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Garstang has boasted a number of pubs over the years, probably due to the town being located on the main north to south road through England.

Anthony Hewitson in his book ‘Northwards’ published in 1900 says that:

About 80 years ago there were actually 13 public houses in Garstang”

So, around 1820 these pubs were:

The King’s Arms

The Royal Oak

The Eagle and Child

The Golden Ball

The Wheatsheaf

The Pack Horse

The Horns Inn

The Brown Cow

The Blue Anchor

The Red Lion

The Holy Lamb

The Swan

The Shovel and Broom (now the Farmer’s Arms)

For more information click on the pub name – please note this part of the website is still under research and so not all pubs will have information yet

The Preston Herald of 6th September 1884 carried this report of the annual Brewster Sessions:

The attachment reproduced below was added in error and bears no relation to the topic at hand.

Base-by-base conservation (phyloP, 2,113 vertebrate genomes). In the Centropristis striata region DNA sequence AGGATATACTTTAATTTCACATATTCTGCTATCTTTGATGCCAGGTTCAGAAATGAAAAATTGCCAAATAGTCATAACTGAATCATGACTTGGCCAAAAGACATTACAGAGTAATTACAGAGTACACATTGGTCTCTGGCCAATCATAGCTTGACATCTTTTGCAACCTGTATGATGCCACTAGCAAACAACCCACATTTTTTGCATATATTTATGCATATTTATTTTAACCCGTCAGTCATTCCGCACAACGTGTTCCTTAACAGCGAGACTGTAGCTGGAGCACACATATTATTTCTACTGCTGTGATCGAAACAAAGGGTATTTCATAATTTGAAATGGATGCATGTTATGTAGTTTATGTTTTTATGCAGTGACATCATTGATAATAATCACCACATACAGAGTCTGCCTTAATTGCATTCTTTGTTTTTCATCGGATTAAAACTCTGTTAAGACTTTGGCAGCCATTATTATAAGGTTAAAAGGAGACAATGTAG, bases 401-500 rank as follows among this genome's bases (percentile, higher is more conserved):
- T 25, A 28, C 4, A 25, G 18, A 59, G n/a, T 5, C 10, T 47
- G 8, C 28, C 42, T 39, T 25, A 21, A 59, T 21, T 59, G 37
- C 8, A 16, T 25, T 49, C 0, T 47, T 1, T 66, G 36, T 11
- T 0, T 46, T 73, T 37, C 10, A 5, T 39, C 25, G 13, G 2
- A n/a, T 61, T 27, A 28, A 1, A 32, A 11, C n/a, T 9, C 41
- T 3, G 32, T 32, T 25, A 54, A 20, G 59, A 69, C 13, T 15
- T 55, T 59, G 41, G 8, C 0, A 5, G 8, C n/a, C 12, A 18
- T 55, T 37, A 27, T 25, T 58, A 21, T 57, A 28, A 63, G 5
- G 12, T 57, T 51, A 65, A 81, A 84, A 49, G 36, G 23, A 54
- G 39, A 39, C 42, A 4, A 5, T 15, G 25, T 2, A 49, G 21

The annual brewster sessions for the Garstang petty sessional division were held in the Town Hall on Thursday, when the magistrates on the bench were H. Garnett. J. Jackson, junr., Esqrs., and Major Bird.

Superintendent Webb submitted his annual report, which stated that there had been no change in the number of public-houses and beerhouses during the past year. The number of public houses was 43, and the number of beerhouses 41. There was no application for a new license. The houses had been for the most satisfactorily conducted.

The population of the district was 1237 according to the census of 1881, and the average population for each licensed house was 281.

There had been four convictions against innkeepers, one for permitting drunkenness, and three for selling adulterated spirits. Last year the number was 10, four for permitting drunkenness, two open during prohibited hours., and four selling adulterated spirits.

The number of convictions for drunkenness had been 84, as against 182 the year previous. The highest number for the last ten years was 109 in the year 1877, and the lowest 81 the year 1881.